Karlie Jahn’s Response to Harper Lee’s “To Kill a Mockingbird”

Something we have talked about a lot in class was the abundance of authors writing in disabled characters. Although unfortunately not for the usage of having a diverse collection of characters, but rather so the main characters had something to use as a scapegoat or a means to an end. The idea of authors setting up disabled characters as less than human in the eyes of the reader and in the eyes of the other characters. We see instances like this in multiple stories we have read this semester. Everything from the Monster in Frankenstein, Lennie in Of Mice and Men and how he is related to a dog on multiple encounters, and how Boo Radley is seen as a sort of animal in a cage for children to look at in To Kill a Mockingbird

The Monster in Frankenstein is seen as this horrible monster that’s only purpose in life was to be seen as an outcast. In all the renditions of this story it is always the towns people turning against the Monster because of how horrible he looked. He was put off as a less than human monstrosity, when in every story all he wanted was love. Love which is a very human want, but due to the way the people looked at him was unattainable. Lennie from Of Mice and Men laid out very plainly for the readers to see that Lennie was to be seen as nothing more than a dog. From multiple characters saying as much when talking about him, to the way Lennie was killed. He was “put down” in the very same fashion as Candy’s dog was put down when he was too old to continue. Basically telling the readers that it’s better to be dead than to have to live the way Lennie was.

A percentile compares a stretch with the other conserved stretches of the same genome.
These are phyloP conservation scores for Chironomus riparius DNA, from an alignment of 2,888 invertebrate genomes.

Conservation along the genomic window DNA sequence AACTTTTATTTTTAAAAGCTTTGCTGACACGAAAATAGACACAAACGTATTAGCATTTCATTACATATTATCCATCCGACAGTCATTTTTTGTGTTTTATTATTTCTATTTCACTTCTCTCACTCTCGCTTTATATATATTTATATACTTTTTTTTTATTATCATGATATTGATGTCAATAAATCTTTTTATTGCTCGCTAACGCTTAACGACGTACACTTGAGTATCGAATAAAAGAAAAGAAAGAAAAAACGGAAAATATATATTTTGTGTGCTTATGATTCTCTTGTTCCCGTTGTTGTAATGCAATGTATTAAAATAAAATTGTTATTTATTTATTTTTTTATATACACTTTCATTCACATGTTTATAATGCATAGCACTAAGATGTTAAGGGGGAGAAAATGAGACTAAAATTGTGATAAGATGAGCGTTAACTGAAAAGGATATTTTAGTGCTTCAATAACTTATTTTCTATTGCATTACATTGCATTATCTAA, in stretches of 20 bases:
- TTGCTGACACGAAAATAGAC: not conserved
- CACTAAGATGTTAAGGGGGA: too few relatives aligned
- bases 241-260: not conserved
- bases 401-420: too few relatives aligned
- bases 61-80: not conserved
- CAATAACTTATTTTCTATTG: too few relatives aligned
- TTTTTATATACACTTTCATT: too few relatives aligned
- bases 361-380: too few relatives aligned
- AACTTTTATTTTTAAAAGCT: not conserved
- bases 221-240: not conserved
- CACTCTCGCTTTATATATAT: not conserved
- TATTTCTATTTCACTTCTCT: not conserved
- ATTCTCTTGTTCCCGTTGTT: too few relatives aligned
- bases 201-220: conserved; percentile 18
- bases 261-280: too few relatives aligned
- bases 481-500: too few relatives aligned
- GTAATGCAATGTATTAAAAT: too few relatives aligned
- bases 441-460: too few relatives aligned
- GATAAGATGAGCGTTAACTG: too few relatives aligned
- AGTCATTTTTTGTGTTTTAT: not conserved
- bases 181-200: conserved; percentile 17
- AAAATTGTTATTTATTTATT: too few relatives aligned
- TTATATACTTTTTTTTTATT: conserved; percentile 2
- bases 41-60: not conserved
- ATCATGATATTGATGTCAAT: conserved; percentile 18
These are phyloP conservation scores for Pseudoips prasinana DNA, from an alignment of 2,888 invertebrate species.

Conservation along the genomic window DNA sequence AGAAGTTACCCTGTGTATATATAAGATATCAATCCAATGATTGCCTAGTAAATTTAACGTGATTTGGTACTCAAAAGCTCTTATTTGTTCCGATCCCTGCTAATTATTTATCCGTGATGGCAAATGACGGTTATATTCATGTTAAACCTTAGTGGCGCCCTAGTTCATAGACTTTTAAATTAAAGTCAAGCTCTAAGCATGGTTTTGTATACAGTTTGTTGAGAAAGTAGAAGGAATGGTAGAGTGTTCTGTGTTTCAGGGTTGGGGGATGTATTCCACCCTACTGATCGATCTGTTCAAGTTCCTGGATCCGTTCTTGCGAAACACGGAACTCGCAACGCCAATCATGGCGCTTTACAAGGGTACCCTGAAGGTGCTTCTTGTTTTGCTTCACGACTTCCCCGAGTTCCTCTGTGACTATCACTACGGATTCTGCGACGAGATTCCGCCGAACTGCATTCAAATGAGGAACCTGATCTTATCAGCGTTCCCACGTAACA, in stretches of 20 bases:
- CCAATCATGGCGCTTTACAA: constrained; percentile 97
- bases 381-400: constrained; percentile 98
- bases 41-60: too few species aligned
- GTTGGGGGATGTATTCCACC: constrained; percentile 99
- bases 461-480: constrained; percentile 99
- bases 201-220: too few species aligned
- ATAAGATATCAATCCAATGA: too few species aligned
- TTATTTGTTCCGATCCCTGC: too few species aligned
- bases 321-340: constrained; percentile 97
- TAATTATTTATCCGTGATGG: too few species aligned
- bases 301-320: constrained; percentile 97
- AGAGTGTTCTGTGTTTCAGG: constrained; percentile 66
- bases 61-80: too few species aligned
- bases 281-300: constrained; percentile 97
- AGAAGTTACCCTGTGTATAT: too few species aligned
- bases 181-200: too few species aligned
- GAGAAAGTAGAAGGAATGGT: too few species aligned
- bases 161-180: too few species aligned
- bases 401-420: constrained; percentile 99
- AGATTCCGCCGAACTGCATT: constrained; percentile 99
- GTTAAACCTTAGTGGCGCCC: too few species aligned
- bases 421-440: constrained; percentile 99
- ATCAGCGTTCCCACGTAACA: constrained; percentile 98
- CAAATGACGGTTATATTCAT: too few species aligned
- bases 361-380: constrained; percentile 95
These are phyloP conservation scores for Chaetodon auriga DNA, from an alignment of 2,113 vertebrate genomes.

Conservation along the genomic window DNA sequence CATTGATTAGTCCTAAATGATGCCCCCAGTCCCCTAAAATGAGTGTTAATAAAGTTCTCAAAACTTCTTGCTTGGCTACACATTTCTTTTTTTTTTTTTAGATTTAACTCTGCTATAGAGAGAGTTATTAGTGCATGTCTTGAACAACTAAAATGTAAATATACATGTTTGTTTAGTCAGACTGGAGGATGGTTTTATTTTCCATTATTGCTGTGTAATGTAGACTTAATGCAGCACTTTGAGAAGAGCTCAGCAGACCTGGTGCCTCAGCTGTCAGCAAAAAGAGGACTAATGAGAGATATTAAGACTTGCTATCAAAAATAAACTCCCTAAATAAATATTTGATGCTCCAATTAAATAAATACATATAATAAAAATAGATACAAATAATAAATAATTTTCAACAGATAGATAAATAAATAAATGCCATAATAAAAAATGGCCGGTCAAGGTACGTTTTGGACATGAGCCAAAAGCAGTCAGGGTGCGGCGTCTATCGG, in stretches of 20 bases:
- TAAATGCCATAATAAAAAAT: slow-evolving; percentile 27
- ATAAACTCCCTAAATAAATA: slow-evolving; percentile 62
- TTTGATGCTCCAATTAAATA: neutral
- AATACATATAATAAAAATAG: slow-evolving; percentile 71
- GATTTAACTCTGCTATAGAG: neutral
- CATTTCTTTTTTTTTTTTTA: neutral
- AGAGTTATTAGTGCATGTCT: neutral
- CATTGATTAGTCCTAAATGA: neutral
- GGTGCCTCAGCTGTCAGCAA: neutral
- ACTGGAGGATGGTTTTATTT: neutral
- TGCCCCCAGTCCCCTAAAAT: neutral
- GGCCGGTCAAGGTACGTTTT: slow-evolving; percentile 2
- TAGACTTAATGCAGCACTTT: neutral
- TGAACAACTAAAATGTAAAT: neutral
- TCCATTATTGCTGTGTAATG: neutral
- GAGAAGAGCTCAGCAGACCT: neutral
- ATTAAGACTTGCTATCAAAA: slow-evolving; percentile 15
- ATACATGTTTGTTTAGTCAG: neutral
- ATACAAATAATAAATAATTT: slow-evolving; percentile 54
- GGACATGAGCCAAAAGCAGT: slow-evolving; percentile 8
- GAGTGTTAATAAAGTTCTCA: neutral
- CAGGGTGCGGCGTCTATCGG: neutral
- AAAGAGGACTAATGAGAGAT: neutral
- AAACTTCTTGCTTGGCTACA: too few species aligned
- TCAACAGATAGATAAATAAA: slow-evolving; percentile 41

The characterization of Boo Radley in To Kill a Mockingbird is set up in a way to make him seem less than human. The best way it has ever been described to me was as if he is the town’s cryptid. Nothing more than a story to scare children into acting right, the only problem is he is a real person in this town. He is obviously caring in how he treated Scout when she was out in the cold, or how he stitched up Jem’s pants when they tore on the fence. Boo Radley is more than just the name in the town. Although the way the Finch children have gone from frightened by his name alone to an almost fondness does not bode well for Boo Radley. It feels like the Finch children almost now treat him like an animal in a cage they can “Oh” and “Ah” over. He is simplified to nothing more than an animal they fawn over. 

While all of these stories are seen as classics in the eyes of literature, it feels wrong to see these stories come to life in the eyes of disability literature. They were once held at high esteem for a lot of people, but due to the nature of the characters the authors have so easily dehumanized, it now feels wrong. Seeing that some of the most well known characters are those that are disabled, but widely made fun of in the books is upsetting. There needs to be a greater shift to disabled literature where the main character is disabled and just as human as those without the disabilities in the book. A story that is just as popular, if not more than those that have pushed disabled characters to be comic relief or the bad guy like Frankenstien, Of Mice and Men, or To Kill a Mockingbird.

Word Count: 614

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